Reacting to decline in student numbers, Vilonia officials speading the word that the community is a great place to raise children

The Vilonia School District may still be feeling after effects of the two tornadoes that shook the city, according to school officials. However, they would like to get the word out that the city is “coming back,” and it is a “great place” to raise children.

Enrollment for the 2016/17 school year is down, said Dr. David Stephens addressing the Vilonia Board of Education, this week. A drop off in the student population, he said, will result in a decrease in government funding. The student population numbers are anticipated to fluxuate, Stephens said, in the first few months of school. But, he said, he didn’t expect to be down about 50 students to begin the year.

“It is early (in the school year) but families just aren’t moving here,” Stephens said, adding that he doesn’t know why. “We need for everyone to see Vilonia as a great place for them to raise their children.”

Stephens said he has been in communication with the city officials and hopes to hold public meetings to try to “see what is going on” and what can be done to show the positives of the area.

Members of the board speculated the two tornadoes happening in 2011 and 2014 is a factor with the student numbers being down.  Board president Randy Sanders spoke about the growth that has been done regarding housing and new businesses. “We are coming back,” he offered.

It’s a good plan, Sanders said, to have a get-together with the city officials and discuss the matter.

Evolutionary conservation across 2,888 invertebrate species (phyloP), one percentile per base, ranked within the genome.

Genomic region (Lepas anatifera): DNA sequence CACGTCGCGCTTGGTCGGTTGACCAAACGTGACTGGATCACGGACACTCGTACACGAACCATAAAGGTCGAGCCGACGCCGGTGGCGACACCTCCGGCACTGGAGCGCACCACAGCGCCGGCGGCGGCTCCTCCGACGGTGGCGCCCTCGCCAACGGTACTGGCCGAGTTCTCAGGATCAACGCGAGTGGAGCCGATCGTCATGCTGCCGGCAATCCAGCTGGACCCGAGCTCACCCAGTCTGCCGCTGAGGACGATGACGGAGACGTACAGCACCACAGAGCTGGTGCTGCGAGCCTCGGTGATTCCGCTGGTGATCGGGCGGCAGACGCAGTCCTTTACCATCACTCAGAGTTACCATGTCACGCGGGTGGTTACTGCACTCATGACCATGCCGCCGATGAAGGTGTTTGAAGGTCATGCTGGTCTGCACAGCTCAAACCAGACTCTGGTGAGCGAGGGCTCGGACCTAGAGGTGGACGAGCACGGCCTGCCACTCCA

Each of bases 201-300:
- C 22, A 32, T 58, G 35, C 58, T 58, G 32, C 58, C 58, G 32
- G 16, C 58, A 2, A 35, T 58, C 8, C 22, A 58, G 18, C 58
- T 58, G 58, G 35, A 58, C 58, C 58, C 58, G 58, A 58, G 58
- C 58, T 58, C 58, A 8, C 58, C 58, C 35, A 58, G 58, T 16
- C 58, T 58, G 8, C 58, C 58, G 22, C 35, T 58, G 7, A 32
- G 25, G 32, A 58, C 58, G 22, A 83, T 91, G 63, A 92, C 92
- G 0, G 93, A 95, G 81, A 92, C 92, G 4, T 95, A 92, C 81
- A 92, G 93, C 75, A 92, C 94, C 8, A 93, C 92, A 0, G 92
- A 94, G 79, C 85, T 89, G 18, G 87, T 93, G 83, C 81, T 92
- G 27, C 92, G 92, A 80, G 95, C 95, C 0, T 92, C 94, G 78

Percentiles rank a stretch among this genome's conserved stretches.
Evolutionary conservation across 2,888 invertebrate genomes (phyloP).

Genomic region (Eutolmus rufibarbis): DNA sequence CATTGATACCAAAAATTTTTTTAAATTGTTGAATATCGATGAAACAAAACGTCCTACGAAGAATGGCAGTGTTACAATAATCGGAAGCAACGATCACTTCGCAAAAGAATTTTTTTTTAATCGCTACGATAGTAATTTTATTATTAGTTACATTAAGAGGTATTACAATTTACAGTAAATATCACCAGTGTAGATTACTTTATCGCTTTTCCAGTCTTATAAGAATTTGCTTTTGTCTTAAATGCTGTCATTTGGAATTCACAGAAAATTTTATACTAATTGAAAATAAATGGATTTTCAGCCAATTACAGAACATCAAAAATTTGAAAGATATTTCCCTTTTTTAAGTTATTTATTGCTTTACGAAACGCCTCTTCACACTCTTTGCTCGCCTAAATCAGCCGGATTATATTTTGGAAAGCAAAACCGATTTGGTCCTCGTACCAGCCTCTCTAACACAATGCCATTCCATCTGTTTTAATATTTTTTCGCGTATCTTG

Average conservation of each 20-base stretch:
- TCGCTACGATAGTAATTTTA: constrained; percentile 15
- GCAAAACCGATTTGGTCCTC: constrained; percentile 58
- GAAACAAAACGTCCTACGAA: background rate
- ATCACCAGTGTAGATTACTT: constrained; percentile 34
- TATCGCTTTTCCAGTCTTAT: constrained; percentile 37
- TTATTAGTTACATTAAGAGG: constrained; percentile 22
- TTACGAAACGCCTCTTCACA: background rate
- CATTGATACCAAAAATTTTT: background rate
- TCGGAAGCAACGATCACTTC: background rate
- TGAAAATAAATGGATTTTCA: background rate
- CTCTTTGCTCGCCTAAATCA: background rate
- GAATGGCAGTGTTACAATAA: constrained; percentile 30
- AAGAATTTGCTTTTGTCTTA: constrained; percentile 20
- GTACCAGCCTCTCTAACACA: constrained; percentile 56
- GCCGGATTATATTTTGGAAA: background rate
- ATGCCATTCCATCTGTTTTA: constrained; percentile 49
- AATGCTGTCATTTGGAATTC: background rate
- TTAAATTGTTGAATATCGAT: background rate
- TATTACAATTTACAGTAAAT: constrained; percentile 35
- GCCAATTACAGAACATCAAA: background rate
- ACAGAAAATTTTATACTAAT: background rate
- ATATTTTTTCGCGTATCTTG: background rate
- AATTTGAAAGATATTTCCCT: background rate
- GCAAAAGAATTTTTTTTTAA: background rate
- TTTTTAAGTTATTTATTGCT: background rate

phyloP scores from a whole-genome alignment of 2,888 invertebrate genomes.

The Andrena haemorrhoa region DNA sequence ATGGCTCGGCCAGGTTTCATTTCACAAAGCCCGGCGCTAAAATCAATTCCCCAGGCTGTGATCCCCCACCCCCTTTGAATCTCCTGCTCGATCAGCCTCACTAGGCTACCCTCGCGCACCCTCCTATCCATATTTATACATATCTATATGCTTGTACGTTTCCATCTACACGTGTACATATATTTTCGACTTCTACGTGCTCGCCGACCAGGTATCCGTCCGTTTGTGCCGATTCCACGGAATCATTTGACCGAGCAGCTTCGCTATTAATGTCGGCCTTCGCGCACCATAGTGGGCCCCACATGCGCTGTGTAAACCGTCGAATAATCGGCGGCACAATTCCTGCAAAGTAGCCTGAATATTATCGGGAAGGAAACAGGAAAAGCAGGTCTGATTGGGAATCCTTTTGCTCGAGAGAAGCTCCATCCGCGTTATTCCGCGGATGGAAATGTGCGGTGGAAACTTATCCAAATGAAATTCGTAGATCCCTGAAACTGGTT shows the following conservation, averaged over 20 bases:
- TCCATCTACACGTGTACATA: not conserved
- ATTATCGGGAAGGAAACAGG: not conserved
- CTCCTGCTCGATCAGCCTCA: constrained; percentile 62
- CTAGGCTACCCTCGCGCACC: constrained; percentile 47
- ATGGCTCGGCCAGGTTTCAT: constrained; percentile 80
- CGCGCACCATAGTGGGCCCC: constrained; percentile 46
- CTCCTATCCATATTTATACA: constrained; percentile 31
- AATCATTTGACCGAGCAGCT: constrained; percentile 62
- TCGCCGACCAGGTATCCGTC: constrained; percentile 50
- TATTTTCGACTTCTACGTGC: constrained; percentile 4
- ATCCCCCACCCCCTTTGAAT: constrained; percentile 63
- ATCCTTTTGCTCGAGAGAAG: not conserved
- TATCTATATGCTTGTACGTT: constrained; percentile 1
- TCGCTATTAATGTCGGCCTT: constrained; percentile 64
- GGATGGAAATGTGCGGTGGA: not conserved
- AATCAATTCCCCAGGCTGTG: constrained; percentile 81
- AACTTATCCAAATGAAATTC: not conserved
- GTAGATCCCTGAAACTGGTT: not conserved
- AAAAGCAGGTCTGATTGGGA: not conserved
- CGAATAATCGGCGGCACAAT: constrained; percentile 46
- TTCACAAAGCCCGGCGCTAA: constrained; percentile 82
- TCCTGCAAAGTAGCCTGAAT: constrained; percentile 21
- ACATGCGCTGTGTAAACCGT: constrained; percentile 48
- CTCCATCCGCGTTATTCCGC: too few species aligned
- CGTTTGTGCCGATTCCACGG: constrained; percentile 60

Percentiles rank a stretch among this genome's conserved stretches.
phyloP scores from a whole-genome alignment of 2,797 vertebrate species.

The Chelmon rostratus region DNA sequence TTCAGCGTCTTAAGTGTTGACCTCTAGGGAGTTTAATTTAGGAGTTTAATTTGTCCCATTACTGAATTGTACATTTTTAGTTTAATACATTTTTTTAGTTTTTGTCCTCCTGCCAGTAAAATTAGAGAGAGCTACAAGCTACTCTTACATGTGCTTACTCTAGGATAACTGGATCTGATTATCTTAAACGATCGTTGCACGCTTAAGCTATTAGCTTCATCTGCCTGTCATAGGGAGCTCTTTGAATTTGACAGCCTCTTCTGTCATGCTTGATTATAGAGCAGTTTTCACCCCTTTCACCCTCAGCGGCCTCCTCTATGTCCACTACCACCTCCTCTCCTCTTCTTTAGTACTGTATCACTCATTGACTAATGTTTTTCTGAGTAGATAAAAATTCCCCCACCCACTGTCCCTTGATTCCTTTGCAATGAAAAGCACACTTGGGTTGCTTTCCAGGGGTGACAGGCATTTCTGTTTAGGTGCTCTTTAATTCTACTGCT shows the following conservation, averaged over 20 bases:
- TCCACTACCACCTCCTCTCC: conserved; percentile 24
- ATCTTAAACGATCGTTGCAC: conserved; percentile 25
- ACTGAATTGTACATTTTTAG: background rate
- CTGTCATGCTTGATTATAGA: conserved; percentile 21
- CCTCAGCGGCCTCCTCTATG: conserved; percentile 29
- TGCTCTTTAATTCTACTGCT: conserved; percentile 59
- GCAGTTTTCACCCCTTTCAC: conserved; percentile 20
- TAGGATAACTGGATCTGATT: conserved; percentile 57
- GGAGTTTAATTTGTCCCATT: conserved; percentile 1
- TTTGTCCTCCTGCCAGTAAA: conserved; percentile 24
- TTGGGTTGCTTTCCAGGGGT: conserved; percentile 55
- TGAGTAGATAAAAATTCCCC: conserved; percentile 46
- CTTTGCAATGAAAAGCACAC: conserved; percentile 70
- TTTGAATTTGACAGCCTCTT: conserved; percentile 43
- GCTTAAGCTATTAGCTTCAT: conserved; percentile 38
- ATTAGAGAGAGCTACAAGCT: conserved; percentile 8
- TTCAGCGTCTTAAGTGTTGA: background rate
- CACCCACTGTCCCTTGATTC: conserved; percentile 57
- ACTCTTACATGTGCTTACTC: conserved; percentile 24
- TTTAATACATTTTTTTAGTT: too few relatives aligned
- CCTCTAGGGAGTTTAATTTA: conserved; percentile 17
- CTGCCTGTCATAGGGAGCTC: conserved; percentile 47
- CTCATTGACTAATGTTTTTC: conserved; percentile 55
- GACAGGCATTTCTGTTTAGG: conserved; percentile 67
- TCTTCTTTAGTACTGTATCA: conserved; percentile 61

On that note, Stephens said there “is incredible teaching going on in the district.”  Spotlighting high school science teacher Harriet Benzing, a short clip of her, in a classroom, was shown.

In related conversation, there was also talk of focusing on students’ individual needs. Cathy Riggins, assistant superintendent, mentioned programs to keep kids in school and programs to get those, who have dropped out, back in. She said she plans to invite some alumni back and to talk about potential improvements areas for the district.  We are already good, she said, “but it is our goal to be in the top 10 districts of the state.”

In other business, the board:

--Approved the budget to include improvements to the salary schedule.

--Approved four student transfer requests from Conway.

--Approved Sysco as the district food vendor.

--Approved the purchase of diesel from Green and Chapman at a cost of $11,585.62.

--Approved renewing the Microsoft EES license for one year at $17,480.

--Approved the purchase of a Chevrolet Traverse from Bale Chevrolet for $25,188.21. This is replacing an older model Buick that was totaled during an accident where Riggins was injured.  It was said the replacement value for the Buick was about $4,000.  

--Approved a service contract with Arch Ford Co-op for special education services (49 students) at a cost of $610 per student or $29,890.

--The district, which already issues standards-based report cards for kindergarteners, will implement it for first grade students this year. Educators, in the audience as well as Stephens, spoke in favor of the change. The ABC based report cards, he said, reflect an “A means the student is doing what he or she is supposed to do.”  However, Stephens said, it may also reflect the student is good at memorizing spelling words and test answers.  

“As a parent, I prefer state standards report cards,” he said. “I think this is best for kids and parents.”

The standards based report cards, he said, allows students to be evaluated on what they are doing on a daily basis. It was also said the standards based report cards reflect “more relevant information,” allowing teachers to pinpoint what is needed for improvement for individual students. The plan, the educators said, is to eventually implement the standards based report cards in K-3.